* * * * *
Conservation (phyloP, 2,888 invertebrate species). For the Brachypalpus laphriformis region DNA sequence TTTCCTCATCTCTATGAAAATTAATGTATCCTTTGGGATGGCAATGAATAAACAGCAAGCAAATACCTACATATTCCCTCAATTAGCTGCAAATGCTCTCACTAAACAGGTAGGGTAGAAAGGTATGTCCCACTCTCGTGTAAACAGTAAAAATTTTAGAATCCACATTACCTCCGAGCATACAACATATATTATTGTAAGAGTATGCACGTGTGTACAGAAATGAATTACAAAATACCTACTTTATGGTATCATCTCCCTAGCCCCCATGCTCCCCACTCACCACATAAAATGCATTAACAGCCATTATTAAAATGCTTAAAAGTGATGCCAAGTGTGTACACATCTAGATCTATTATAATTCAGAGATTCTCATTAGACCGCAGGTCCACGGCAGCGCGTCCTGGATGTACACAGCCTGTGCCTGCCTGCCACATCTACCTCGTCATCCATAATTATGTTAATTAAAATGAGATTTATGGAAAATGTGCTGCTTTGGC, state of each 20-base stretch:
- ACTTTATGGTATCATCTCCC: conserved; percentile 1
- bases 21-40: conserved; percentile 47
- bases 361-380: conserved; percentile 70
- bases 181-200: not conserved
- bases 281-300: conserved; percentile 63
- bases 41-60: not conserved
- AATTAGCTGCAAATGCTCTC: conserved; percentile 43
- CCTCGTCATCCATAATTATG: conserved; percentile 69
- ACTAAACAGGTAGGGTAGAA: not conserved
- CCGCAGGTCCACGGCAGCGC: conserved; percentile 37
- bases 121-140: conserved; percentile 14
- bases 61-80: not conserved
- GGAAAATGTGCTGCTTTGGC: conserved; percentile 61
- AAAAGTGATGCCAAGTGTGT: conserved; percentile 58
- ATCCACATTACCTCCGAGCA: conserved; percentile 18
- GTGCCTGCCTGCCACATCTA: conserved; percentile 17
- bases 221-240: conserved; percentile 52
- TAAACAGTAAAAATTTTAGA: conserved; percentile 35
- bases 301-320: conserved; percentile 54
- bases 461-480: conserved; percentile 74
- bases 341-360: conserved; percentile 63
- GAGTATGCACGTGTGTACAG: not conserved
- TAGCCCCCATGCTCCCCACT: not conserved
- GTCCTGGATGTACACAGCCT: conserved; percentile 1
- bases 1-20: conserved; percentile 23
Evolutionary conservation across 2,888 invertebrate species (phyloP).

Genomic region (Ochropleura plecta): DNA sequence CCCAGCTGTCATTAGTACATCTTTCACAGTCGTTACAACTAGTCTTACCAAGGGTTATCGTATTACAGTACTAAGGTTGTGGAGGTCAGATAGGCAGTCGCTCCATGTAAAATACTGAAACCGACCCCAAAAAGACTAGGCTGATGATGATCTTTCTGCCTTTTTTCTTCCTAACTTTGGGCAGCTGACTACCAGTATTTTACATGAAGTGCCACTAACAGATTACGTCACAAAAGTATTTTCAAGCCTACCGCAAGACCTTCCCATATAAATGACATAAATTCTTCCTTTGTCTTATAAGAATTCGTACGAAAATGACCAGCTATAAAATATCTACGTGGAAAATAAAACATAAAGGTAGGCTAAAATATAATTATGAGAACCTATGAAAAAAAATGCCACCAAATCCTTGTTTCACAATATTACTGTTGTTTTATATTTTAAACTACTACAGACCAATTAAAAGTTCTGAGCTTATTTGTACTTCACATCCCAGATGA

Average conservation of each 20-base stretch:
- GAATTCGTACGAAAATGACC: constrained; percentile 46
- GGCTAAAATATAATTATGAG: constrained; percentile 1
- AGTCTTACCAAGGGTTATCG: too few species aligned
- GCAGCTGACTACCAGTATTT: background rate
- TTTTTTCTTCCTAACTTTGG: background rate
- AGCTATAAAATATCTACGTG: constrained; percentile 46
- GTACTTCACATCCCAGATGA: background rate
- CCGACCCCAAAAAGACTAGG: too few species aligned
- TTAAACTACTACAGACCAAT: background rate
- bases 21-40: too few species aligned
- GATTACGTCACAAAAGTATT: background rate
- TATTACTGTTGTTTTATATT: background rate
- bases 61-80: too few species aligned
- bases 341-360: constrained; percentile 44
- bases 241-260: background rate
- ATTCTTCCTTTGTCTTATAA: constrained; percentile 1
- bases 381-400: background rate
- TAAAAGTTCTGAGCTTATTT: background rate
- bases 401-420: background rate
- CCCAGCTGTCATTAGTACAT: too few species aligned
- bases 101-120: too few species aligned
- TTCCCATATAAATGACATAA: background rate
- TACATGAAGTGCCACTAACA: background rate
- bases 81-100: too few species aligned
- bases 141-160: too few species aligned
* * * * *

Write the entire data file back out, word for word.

Conservation (phyloP, 2,888 invertebrate species). For the Brachypalpus laphriformis region DNA sequence TTTCCTCATCTCTATGAAAATTAATGTATCCTTTGGGATGGCAATGAATAAACAGCAAGCAAATACCTACATATTCCCTCAATTAGCTGCAAATGCTCTCACTAAACAGGTAGGGTAGAAAGGTATGTCCCACTCTCGTGTAAACAGTAAAAATTTTAGAATCCACATTACCTCCGAGCATACAACATATATTATTGTAAGAGTATGCACGTGTGTACAGAAATGAATTACAAAATACCTACTTTATGGTATCATCTCCCTAGCCCCCATGCTCCCCACTCACCACATAAAATGCATTAACAGCCATTATTAAAATGCTTAAAAGTGATGCCAAGTGTGTACACATCTAGATCTATTATAATTCAGAGATTCTCATTAGACCGCAGGTCCACGGCAGCGCGTCCTGGATGTACACAGCCTGTGCCTGCCTGCCACATCTACCTCGTCATCCATAATTATGTTAATTAAAATGAGATTTATGGAAAATGTGCTGCTTTGGC, state of each 20-base stretch:
- ACTTTATGGTATCATCTCCC: conserved; percentile 1
- bases 21-40: conserved; percentile 47
- bases 361-380: conserved; percentile 70
- bases 181-200: not conserved
- bases 281-300: conserved; percentile 63
- bases 41-60: not conserved
- AATTAGCTGCAAATGCTCTC: conserved; percentile 43
- CCTCGTCATCCATAATTATG: conserved; percentile 69
- ACTAAACAGGTAGGGTAGAA: not conserved
- CCGCAGGTCCACGGCAGCGC: conserved; percentile 37
- bases 121-140: conserved; percentile 14
- bases 61-80: not conserved
- GGAAAATGTGCTGCTTTGGC: conserved; percentile 61
- AAAAGTGATGCCAAGTGTGT: conserved; percentile 58
- ATCCACATTACCTCCGAGCA: conserved; percentile 18
- GTGCCTGCCTGCCACATCTA: conserved; percentile 17
- bases 221-240: conserved; percentile 52
- TAAACAGTAAAAATTTTAGA: conserved; percentile 35
- bases 301-320: conserved; percentile 54
- bases 461-480: conserved; percentile 74
- bases 341-360: conserved; percentile 63
- GAGTATGCACGTGTGTACAG: not conserved
- TAGCCCCCATGCTCCCCACT: not conserved
- GTCCTGGATGTACACAGCCT: conserved; percentile 1
- bases 1-20: conserved; percentile 23
Evolutionary conservation across 2,888 invertebrate species (phyloP).

Genomic region (Ochropleura plecta): DNA sequence CCCAGCTGTCATTAGTACATCTTTCACAGTCGTTACAACTAGTCTTACCAAGGGTTATCGTATTACAGTACTAAGGTTGTGGAGGTCAGATAGGCAGTCGCTCCATGTAAAATACTGAAACCGACCCCAAAAAGACTAGGCTGATGATGATCTTTCTGCCTTTTTTCTTCCTAACTTTGGGCAGCTGACTACCAGTATTTTACATGAAGTGCCACTAACAGATTACGTCACAAAAGTATTTTCAAGCCTACCGCAAGACCTTCCCATATAAATGACATAAATTCTTCCTTTGTCTTATAAGAATTCGTACGAAAATGACCAGCTATAAAATATCTACGTGGAAAATAAAACATAAAGGTAGGCTAAAATATAATTATGAGAACCTATGAAAAAAAATGCCACCAAATCCTTGTTTCACAATATTACTGTTGTTTTATATTTTAAACTACTACAGACCAATTAAAAGTTCTGAGCTTATTTGTACTTCACATCCCAGATGA

Average conservation of each 20-base stretch:
- GAATTCGTACGAAAATGACC: constrained; percentile 46
- GGCTAAAATATAATTATGAG: constrained; percentile 1
- AGTCTTACCAAGGGTTATCG: too few species aligned
- GCAGCTGACTACCAGTATTT: background rate
- TTTTTTCTTCCTAACTTTGG: background rate
- AGCTATAAAATATCTACGTG: constrained; percentile 46
- GTACTTCACATCCCAGATGA: background rate
- CCGACCCCAAAAAGACTAGG: too few species aligned
- TTAAACTACTACAGACCAAT: background rate
- bases 21-40: too few species aligned
- GATTACGTCACAAAAGTATT: background rate
- TATTACTGTTGTTTTATATT: background rate
- bases 61-80: too few species aligned
- bases 341-360: constrained; percentile 44
- bases 241-260: background rate
- ATTCTTCCTTTGTCTTATAA: constrained; percentile 1
- bases 381-400: background rate
- TAAAAGTTCTGAGCTTATTT: background rate
- bases 401-420: background rate
- CCCAGCTGTCATTAGTACAT: too few species aligned
- bases 101-120: too few species aligned
- TTCCCATATAAATGACATAA: background rate
- TACATGAAGTGCCACTAACA: background rate
- bases 81-100: too few species aligned
- bases 141-160: too few species aligned